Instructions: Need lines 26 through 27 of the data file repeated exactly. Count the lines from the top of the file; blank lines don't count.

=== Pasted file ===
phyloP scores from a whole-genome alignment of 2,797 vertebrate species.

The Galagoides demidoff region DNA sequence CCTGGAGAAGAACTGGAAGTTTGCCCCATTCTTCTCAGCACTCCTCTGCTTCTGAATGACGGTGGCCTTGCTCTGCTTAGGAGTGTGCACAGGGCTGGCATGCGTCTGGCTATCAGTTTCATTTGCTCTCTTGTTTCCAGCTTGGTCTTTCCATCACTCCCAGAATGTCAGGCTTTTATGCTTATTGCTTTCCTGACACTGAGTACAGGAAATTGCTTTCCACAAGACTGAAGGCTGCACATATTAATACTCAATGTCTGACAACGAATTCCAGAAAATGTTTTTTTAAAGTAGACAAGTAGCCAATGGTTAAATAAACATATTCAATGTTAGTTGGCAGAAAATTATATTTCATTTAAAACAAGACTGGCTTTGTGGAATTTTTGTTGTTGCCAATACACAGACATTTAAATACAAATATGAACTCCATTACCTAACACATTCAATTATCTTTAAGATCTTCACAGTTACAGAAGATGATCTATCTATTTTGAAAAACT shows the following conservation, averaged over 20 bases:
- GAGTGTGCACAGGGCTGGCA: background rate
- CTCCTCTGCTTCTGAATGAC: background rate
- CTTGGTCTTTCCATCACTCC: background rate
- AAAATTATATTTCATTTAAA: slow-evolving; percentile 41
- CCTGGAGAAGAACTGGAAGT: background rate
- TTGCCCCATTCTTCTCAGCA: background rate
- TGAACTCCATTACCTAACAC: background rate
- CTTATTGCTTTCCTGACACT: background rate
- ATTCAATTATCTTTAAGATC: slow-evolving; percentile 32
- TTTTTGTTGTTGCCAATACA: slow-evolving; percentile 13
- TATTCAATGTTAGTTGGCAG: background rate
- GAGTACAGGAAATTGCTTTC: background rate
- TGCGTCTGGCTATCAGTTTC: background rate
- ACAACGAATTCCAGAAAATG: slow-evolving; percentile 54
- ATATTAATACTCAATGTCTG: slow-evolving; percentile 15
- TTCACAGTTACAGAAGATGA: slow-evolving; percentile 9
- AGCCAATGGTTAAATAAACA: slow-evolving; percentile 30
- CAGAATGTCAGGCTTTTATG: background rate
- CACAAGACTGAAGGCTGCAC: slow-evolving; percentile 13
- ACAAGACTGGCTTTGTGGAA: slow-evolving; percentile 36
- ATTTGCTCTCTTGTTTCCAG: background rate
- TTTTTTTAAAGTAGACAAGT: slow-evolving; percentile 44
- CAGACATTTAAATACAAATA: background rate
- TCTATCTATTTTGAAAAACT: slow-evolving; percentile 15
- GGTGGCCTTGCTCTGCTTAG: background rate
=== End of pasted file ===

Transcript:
- TCTATCTATTTTGAAAAACT: slow-evolving; percentile 15
- GGTGGCCTTGCTCTGCTTAG: background rate